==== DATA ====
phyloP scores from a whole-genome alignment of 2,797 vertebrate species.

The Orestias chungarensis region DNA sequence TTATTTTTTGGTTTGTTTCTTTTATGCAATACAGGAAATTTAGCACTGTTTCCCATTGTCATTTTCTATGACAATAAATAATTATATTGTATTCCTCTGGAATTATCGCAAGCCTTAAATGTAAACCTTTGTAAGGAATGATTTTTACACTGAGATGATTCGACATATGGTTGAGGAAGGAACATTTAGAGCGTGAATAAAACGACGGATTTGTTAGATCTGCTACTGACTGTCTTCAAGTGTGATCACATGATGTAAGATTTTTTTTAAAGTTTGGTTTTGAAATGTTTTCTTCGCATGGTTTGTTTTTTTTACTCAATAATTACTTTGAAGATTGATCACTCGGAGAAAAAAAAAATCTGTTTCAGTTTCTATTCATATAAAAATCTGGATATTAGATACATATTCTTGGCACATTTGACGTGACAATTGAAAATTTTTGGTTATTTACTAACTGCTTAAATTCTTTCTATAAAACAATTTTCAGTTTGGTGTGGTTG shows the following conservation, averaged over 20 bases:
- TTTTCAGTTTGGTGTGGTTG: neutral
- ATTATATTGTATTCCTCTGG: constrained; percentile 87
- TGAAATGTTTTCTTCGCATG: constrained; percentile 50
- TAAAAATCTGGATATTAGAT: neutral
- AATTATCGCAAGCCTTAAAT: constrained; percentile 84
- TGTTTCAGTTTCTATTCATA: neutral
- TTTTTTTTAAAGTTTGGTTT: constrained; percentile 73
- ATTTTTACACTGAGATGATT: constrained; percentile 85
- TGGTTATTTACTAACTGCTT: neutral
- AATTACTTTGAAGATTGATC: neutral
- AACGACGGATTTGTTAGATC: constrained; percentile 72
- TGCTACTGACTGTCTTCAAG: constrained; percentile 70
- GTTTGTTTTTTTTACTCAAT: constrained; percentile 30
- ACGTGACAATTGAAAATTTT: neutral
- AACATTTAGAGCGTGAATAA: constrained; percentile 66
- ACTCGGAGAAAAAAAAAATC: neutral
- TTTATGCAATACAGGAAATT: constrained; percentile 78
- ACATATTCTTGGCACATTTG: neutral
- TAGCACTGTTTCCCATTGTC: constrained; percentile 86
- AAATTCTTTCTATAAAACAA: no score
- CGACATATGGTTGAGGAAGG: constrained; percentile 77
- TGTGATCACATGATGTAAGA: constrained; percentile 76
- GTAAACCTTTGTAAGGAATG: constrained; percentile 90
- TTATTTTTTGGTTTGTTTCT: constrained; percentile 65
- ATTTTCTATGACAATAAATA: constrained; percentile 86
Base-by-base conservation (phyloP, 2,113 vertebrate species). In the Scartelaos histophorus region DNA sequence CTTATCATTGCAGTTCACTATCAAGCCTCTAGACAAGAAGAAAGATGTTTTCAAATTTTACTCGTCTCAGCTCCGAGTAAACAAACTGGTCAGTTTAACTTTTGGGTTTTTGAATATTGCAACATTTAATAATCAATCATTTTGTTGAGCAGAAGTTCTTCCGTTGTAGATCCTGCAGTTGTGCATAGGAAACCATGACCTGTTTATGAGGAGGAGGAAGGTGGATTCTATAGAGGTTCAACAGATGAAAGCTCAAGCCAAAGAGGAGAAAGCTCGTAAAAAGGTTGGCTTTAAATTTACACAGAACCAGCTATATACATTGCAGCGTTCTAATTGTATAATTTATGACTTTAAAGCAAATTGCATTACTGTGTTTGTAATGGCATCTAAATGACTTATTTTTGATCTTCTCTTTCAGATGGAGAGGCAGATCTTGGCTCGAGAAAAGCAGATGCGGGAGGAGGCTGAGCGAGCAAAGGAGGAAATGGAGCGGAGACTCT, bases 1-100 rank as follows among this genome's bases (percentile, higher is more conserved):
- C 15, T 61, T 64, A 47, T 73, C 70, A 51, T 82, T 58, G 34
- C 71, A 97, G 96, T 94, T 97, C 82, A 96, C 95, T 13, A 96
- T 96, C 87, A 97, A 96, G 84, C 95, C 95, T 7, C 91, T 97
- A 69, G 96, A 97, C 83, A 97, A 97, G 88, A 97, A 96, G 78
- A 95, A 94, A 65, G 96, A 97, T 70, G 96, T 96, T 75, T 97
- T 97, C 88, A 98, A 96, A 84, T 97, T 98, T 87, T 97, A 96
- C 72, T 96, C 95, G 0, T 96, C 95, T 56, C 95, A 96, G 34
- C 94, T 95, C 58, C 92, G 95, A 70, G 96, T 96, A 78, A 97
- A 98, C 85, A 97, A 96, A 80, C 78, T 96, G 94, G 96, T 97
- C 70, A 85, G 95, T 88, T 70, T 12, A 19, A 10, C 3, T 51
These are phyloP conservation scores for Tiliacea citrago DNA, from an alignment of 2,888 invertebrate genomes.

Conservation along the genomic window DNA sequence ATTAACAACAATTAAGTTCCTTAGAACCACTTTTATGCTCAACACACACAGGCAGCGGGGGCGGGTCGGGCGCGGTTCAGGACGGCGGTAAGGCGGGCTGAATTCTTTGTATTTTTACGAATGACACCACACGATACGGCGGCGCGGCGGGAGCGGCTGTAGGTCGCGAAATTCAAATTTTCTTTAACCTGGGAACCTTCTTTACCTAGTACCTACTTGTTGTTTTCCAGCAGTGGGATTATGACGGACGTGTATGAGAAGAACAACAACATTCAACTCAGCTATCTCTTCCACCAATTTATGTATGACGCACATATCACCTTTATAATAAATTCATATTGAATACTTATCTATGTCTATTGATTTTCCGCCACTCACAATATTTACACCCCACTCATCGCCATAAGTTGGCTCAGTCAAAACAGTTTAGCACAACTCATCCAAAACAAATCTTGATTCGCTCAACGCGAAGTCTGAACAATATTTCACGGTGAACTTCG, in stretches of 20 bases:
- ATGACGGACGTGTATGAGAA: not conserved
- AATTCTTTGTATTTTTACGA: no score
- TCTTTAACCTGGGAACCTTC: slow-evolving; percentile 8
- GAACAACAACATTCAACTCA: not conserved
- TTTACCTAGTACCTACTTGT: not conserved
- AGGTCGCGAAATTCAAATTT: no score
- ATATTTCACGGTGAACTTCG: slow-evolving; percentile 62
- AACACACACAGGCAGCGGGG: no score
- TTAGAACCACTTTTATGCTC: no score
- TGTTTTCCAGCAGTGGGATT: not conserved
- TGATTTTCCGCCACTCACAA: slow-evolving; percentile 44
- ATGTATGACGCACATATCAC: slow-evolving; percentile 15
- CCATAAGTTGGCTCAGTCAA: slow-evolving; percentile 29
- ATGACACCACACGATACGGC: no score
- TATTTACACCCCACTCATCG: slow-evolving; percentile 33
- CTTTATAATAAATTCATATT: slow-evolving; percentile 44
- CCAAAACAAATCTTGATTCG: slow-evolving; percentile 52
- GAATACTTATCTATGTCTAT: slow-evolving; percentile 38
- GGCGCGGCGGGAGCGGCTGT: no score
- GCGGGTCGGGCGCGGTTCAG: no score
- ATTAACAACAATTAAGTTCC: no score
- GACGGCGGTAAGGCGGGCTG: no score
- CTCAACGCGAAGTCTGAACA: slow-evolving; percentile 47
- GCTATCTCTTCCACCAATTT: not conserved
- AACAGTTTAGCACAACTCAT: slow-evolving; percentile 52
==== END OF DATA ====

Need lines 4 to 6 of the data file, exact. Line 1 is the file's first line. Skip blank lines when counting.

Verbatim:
- ATTATATTGTATTCCTCTGG: constrained; percentile 87
- TGAAATGTTTTCTTCGCATG: constrained; percentile 50
- TAAAAATCTGGATATTAGAT: neutral